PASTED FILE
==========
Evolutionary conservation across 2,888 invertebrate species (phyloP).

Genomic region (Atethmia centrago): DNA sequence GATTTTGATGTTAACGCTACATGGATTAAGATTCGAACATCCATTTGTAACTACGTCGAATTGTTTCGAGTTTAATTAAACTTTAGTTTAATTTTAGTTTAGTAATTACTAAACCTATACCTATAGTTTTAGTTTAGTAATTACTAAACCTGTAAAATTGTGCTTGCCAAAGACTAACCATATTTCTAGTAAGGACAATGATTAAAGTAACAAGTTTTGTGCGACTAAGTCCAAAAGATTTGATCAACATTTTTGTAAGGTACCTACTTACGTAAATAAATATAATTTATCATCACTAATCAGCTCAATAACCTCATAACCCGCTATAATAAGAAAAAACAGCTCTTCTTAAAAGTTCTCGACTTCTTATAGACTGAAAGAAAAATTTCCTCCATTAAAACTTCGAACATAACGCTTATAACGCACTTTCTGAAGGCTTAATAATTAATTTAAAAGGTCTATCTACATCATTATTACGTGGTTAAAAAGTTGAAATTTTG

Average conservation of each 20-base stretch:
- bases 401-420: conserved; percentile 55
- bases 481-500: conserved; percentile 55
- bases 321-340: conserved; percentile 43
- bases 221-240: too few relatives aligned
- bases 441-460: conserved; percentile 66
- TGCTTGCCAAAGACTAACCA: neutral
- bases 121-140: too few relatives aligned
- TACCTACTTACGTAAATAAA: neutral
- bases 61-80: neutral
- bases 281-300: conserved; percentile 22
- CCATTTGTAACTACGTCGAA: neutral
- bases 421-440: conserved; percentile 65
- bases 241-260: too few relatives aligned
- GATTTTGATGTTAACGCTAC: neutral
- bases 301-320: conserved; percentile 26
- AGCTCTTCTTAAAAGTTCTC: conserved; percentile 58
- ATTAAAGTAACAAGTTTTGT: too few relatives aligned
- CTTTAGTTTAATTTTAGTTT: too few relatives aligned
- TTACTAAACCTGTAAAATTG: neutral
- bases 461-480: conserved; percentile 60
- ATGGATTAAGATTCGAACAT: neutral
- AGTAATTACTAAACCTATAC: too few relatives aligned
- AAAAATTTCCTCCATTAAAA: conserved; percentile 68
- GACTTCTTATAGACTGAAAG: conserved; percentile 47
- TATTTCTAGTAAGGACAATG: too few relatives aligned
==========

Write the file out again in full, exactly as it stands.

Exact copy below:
Evolutionary conservation across 2,888 invertebrate species (phyloP).

Genomic region (Atethmia centrago): DNA sequence GATTTTGATGTTAACGCTACATGGATTAAGATTCGAACATCCATTTGTAACTACGTCGAATTGTTTCGAGTTTAATTAAACTTTAGTTTAATTTTAGTTTAGTAATTACTAAACCTATACCTATAGTTTTAGTTTAGTAATTACTAAACCTGTAAAATTGTGCTTGCCAAAGACTAACCATATTTCTAGTAAGGACAATGATTAAAGTAACAAGTTTTGTGCGACTAAGTCCAAAAGATTTGATCAACATTTTTGTAAGGTACCTACTTACGTAAATAAATATAATTTATCATCACTAATCAGCTCAATAACCTCATAACCCGCTATAATAAGAAAAAACAGCTCTTCTTAAAAGTTCTCGACTTCTTATAGACTGAAAGAAAAATTTCCTCCATTAAAACTTCGAACATAACGCTTATAACGCACTTTCTGAAGGCTTAATAATTAATTTAAAAGGTCTATCTACATCATTATTACGTGGTTAAAAAGTTGAAATTTTG

Average conservation of each 20-base stretch:
- bases 401-420: conserved; percentile 55
- bases 481-500: conserved; percentile 55
- bases 321-340: conserved; percentile 43
- bases 221-240: too few relatives aligned
- bases 441-460: conserved; percentile 66
- TGCTTGCCAAAGACTAACCA: neutral
- bases 121-140: too few relatives aligned
- TACCTACTTACGTAAATAAA: neutral
- bases 61-80: neutral
- bases 281-300: conserved; percentile 22
- CCATTTGTAACTACGTCGAA: neutral
- bases 421-440: conserved; percentile 65
- bases 241-260: too few relatives aligned
- GATTTTGATGTTAACGCTAC: neutral
- bases 301-320: conserved; percentile 26
- AGCTCTTCTTAAAAGTTCTC: conserved; percentile 58
- ATTAAAGTAACAAGTTTTGT: too few relatives aligned
- CTTTAGTTTAATTTTAGTTT: too few relatives aligned
- TTACTAAACCTGTAAAATTG: neutral
- bases 461-480: conserved; percentile 60
- ATGGATTAAGATTCGAACAT: neutral
- AGTAATTACTAAACCTATAC: too few relatives aligned
- AAAAATTTCCTCCATTAAAA: conserved; percentile 68
- GACTTCTTATAGACTGAAAG: conserved; percentile 47
- TATTTCTAGTAAGGACAATG: too few relatives aligned